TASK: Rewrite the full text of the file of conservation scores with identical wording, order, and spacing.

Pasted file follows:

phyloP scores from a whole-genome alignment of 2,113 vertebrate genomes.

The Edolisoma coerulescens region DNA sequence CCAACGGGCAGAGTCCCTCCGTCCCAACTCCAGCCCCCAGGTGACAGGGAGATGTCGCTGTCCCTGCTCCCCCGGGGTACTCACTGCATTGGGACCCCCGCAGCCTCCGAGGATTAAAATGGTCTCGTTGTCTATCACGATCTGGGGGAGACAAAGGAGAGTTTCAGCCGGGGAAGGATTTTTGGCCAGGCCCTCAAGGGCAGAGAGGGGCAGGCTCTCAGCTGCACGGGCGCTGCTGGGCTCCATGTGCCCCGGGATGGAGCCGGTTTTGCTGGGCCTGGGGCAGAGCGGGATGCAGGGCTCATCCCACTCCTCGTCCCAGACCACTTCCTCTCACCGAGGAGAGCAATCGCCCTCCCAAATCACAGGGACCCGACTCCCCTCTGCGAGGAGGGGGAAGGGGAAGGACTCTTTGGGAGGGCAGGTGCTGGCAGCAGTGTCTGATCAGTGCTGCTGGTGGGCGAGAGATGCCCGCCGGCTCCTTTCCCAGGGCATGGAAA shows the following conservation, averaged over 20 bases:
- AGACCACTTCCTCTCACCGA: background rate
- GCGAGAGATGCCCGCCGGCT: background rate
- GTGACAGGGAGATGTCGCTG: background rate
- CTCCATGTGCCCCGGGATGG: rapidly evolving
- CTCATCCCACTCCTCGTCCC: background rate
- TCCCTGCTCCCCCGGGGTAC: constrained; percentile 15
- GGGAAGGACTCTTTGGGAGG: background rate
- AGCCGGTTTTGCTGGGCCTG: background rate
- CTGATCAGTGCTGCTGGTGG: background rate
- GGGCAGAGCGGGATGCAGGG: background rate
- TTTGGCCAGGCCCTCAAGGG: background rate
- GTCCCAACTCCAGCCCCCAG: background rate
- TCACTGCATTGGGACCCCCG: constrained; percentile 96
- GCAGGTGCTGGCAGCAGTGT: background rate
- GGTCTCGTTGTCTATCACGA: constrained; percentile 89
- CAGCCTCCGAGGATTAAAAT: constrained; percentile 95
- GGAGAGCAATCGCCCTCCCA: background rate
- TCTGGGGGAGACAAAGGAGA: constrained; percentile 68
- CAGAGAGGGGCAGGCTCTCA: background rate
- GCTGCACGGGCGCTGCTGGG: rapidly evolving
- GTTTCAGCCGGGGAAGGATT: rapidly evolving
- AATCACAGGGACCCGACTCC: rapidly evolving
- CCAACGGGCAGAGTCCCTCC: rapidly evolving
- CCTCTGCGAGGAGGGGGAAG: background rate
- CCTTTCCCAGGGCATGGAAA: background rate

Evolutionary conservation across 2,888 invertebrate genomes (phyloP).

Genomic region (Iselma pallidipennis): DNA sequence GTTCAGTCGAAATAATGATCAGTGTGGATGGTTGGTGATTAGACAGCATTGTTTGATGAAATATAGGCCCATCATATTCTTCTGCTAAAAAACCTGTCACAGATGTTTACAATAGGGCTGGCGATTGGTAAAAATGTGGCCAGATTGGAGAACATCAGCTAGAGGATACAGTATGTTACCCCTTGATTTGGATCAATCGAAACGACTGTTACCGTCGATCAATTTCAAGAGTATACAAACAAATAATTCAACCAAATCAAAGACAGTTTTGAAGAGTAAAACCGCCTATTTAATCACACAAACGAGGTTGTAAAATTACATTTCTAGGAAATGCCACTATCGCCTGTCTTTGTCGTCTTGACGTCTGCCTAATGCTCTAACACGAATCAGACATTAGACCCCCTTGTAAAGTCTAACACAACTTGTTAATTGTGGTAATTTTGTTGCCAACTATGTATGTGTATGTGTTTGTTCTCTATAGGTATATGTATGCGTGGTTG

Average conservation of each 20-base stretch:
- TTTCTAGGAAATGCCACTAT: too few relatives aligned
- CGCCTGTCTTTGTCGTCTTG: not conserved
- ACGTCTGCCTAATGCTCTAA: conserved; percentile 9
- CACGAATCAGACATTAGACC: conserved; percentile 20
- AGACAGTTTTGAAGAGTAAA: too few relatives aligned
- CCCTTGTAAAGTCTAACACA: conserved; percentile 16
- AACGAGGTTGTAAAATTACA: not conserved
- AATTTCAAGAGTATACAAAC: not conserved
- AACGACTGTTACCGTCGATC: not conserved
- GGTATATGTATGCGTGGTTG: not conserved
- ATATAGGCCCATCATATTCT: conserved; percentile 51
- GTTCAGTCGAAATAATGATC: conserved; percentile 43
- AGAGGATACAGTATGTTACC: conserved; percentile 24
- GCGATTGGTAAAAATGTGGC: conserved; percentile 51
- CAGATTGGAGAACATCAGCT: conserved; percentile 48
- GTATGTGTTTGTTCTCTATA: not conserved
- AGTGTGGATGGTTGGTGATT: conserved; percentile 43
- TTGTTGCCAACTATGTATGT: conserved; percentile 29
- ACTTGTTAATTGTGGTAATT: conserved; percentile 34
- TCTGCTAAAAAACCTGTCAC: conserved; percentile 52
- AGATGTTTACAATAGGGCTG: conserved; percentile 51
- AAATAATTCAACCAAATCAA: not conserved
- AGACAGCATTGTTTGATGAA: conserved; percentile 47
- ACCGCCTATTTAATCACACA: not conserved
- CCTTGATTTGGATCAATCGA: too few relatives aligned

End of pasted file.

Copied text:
phyloP scores from a whole-genome alignment of 2,113 vertebrate genomes.

The Edolisoma coerulescens region DNA sequence CCAACGGGCAGAGTCCCTCCGTCCCAACTCCAGCCCCCAGGTGACAGGGAGATGTCGCTGTCCCTGCTCCCCCGGGGTACTCACTGCATTGGGACCCCCGCAGCCTCCGAGGATTAAAATGGTCTCGTTGTCTATCACGATCTGGGGGAGACAAAGGAGAGTTTCAGCCGGGGAAGGATTTTTGGCCAGGCCCTCAAGGGCAGAGAGGGGCAGGCTCTCAGCTGCACGGGCGCTGCTGGGCTCCATGTGCCCCGGGATGGAGCCGGTTTTGCTGGGCCTGGGGCAGAGCGGGATGCAGGGCTCATCCCACTCCTCGTCCCAGACCACTTCCTCTCACCGAGGAGAGCAATCGCCCTCCCAAATCACAGGGACCCGACTCCCCTCTGCGAGGAGGGGGAAGGGGAAGGACTCTTTGGGAGGGCAGGTGCTGGCAGCAGTGTCTGATCAGTGCTGCTGGTGGGCGAGAGATGCCCGCCGGCTCCTTTCCCAGGGCATGGAAA shows the following conservation, averaged over 20 bases:
- AGACCACTTCCTCTCACCGA: background rate
- GCGAGAGATGCCCGCCGGCT: background rate
- GTGACAGGGAGATGTCGCTG: background rate
- CTCCATGTGCCCCGGGATGG: rapidly evolving
- CTCATCCCACTCCTCGTCCC: background rate
- TCCCTGCTCCCCCGGGGTAC: constrained; percentile 15
- GGGAAGGACTCTTTGGGAGG: background rate
- AGCCGGTTTTGCTGGGCCTG: background rate
- CTGATCAGTGCTGCTGGTGG: background rate
- GGGCAGAGCGGGATGCAGGG: background rate
- TTTGGCCAGGCCCTCAAGGG: background rate
- GTCCCAACTCCAGCCCCCAG: background rate
- TCACTGCATTGGGACCCCCG: constrained; percentile 96
- GCAGGTGCTGGCAGCAGTGT: background rate
- GGTCTCGTTGTCTATCACGA: constrained; percentile 89
- CAGCCTCCGAGGATTAAAAT: constrained; percentile 95
- GGAGAGCAATCGCCCTCCCA: background rate
- TCTGGGGGAGACAAAGGAGA: constrained; percentile 68
- CAGAGAGGGGCAGGCTCTCA: background rate
- GCTGCACGGGCGCTGCTGGG: rapidly evolving
- GTTTCAGCCGGGGAAGGATT: rapidly evolving
- AATCACAGGGACCCGACTCC: rapidly evolving
- CCAACGGGCAGAGTCCCTCC: rapidly evolving
- CCTCTGCGAGGAGGGGGAAG: background rate
- CCTTTCCCAGGGCATGGAAA: background rate

Evolutionary conservation across 2,888 invertebrate genomes (phyloP).

Genomic region (Iselma pallidipennis): DNA sequence GTTCAGTCGAAATAATGATCAGTGTGGATGGTTGGTGATTAGACAGCATTGTTTGATGAAATATAGGCCCATCATATTCTTCTGCTAAAAAACCTGTCACAGATGTTTACAATAGGGCTGGCGATTGGTAAAAATGTGGCCAGATTGGAGAACATCAGCTAGAGGATACAGTATGTTACCCCTTGATTTGGATCAATCGAAACGACTGTTACCGTCGATCAATTTCAAGAGTATACAAACAAATAATTCAACCAAATCAAAGACAGTTTTGAAGAGTAAAACCGCCTATTTAATCACACAAACGAGGTTGTAAAATTACATTTCTAGGAAATGCCACTATCGCCTGTCTTTGTCGTCTTGACGTCTGCCTAATGCTCTAACACGAATCAGACATTAGACCCCCTTGTAAAGTCTAACACAACTTGTTAATTGTGGTAATTTTGTTGCCAACTATGTATGTGTATGTGTTTGTTCTCTATAGGTATATGTATGCGTGGTTG

Average conservation of each 20-base stretch:
- TTTCTAGGAAATGCCACTAT: too few relatives aligned
- CGCCTGTCTTTGTCGTCTTG: not conserved
- ACGTCTGCCTAATGCTCTAA: conserved; percentile 9
- CACGAATCAGACATTAGACC: conserved; percentile 20
- AGACAGTTTTGAAGAGTAAA: too few relatives aligned
- CCCTTGTAAAGTCTAACACA: conserved; percentile 16
- AACGAGGTTGTAAAATTACA: not conserved
- AATTTCAAGAGTATACAAAC: not conserved
- AACGACTGTTACCGTCGATC: not conserved
- GGTATATGTATGCGTGGTTG: not conserved
- ATATAGGCCCATCATATTCT: conserved; percentile 51
- GTTCAGTCGAAATAATGATC: conserved; percentile 43
- AGAGGATACAGTATGTTACC: conserved; percentile 24
- GCGATTGGTAAAAATGTGGC: conserved; percentile 51
- CAGATTGGAGAACATCAGCT: conserved; percentile 48
- GTATGTGTTTGTTCTCTATA: not conserved
- AGTGTGGATGGTTGGTGATT: conserved; percentile 43
- TTGTTGCCAACTATGTATGT: conserved; percentile 29
- ACTTGTTAATTGTGGTAATT: conserved; percentile 34
- TCTGCTAAAAAACCTGTCAC: conserved; percentile 52
- AGATGTTTACAATAGGGCTG: conserved; percentile 51
- AAATAATTCAACCAAATCAA: not conserved
- AGACAGCATTGTTTGATGAA: conserved; percentile 47
- ACCGCCTATTTAATCACACA: not conserved
- CCTTGATTTGGATCAATCGA: too few relatives aligned